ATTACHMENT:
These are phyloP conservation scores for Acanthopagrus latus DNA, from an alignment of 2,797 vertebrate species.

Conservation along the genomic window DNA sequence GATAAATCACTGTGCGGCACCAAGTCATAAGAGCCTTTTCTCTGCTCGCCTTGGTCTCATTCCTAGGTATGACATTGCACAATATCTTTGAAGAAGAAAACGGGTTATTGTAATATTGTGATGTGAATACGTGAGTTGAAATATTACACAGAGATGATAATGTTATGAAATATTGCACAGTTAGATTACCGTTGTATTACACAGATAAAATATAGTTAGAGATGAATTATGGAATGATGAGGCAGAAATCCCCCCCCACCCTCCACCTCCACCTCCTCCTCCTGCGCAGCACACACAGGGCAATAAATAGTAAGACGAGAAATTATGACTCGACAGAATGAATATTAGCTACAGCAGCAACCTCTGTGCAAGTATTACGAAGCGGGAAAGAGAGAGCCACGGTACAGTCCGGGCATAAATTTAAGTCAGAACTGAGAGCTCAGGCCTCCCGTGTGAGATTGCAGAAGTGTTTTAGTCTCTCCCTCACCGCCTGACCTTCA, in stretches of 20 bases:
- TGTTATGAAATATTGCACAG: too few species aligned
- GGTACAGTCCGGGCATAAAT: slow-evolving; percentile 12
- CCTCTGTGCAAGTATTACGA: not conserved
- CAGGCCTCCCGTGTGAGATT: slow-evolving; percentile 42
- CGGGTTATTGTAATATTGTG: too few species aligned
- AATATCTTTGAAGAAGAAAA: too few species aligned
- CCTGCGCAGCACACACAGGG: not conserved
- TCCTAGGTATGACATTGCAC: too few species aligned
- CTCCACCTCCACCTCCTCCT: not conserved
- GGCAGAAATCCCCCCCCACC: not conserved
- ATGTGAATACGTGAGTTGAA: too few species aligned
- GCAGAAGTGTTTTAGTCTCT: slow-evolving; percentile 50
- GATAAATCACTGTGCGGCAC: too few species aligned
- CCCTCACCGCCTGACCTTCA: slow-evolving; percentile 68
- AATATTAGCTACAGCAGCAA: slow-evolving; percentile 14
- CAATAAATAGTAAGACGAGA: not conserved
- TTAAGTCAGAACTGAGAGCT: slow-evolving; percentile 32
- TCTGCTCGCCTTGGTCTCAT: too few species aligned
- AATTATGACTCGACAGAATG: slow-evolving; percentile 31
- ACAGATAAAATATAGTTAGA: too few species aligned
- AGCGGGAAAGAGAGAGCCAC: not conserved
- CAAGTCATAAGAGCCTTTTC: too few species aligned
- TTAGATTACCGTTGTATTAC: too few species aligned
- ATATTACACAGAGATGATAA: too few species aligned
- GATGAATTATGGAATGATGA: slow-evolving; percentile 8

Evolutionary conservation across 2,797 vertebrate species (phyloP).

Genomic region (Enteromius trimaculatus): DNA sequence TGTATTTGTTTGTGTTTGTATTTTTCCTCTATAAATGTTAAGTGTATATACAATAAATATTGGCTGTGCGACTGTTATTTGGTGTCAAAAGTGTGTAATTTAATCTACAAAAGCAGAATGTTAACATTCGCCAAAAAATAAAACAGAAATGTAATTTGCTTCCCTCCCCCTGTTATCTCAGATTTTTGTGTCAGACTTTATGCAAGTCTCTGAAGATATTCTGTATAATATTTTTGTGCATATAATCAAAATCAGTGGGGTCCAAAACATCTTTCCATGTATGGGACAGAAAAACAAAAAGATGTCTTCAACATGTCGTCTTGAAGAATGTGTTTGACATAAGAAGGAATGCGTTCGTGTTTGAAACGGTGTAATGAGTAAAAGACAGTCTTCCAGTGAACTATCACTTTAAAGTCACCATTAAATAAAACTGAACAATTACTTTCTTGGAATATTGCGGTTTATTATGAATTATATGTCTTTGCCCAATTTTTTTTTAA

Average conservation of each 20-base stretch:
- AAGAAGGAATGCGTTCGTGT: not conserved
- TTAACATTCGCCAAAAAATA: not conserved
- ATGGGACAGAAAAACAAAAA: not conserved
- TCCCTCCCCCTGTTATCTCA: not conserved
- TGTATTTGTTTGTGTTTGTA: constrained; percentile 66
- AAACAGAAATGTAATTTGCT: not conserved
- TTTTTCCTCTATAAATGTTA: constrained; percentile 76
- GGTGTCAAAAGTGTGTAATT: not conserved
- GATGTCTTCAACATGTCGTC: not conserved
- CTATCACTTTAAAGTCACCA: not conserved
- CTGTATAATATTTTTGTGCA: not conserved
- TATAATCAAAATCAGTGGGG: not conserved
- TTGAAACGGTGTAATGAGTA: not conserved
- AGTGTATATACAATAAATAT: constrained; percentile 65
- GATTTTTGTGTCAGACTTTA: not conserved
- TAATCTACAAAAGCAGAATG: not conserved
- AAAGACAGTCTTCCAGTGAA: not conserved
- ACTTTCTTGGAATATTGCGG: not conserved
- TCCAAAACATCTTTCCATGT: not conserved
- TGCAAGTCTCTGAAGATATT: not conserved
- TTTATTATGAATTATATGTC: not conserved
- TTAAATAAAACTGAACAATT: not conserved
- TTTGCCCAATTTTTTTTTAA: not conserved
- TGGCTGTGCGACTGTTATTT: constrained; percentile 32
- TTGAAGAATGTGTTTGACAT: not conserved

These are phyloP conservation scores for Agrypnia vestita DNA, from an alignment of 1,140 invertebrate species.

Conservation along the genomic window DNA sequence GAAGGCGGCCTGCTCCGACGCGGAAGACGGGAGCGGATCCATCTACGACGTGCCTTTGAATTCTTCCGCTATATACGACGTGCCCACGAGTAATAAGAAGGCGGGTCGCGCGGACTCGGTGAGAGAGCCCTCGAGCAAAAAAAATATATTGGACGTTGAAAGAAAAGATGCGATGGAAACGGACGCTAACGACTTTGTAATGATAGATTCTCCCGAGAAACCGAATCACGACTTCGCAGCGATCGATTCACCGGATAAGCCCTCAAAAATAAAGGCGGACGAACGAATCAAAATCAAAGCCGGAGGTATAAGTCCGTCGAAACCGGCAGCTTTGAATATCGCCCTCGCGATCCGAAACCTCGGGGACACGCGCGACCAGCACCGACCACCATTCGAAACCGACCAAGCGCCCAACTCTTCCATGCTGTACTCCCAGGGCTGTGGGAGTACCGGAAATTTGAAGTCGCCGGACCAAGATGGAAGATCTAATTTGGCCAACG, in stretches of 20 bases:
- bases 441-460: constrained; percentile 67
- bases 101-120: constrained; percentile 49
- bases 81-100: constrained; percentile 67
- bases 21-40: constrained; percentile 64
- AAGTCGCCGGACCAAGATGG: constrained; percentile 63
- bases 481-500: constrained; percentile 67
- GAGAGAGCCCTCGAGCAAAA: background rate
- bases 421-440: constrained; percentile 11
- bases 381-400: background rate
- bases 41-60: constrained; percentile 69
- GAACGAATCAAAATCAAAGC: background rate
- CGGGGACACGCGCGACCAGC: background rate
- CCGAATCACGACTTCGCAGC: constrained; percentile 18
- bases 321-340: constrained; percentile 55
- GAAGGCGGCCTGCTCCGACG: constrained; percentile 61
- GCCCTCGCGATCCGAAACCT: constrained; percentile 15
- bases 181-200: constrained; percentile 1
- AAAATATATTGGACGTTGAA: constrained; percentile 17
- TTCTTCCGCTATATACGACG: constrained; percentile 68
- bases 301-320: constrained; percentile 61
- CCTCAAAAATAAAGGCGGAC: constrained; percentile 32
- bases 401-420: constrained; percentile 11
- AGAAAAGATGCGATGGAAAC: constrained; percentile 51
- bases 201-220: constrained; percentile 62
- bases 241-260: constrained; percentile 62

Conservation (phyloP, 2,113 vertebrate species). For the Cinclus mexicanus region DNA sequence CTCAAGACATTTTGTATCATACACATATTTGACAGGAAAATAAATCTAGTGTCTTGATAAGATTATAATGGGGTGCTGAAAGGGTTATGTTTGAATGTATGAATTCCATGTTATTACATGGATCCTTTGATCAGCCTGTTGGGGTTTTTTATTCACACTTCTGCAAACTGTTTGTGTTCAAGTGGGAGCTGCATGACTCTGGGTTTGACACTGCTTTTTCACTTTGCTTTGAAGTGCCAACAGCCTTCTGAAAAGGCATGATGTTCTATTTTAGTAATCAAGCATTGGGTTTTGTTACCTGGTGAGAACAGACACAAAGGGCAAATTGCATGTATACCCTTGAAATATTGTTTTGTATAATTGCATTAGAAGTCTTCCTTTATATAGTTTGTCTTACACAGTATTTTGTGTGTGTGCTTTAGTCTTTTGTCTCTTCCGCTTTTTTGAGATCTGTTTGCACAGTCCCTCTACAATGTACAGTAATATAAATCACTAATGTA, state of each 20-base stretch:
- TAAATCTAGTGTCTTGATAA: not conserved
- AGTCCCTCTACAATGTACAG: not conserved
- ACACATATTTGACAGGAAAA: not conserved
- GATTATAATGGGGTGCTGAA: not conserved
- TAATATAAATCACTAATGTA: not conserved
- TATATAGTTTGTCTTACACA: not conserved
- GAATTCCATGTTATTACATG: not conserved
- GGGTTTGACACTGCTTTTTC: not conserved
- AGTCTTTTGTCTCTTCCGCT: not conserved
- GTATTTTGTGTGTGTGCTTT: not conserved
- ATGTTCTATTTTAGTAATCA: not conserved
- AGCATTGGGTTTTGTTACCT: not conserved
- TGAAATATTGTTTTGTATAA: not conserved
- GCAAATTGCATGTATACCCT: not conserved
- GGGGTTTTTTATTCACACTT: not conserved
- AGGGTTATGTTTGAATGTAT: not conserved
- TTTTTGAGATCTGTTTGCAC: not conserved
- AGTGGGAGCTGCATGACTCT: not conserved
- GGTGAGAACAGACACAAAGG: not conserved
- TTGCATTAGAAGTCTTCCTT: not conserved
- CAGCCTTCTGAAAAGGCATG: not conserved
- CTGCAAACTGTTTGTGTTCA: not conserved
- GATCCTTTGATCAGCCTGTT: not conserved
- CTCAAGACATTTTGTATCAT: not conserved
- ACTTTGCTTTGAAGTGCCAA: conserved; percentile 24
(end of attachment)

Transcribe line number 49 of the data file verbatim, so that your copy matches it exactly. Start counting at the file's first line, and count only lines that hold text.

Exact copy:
- TCCAAAACATCTTTCCATGT: not conserved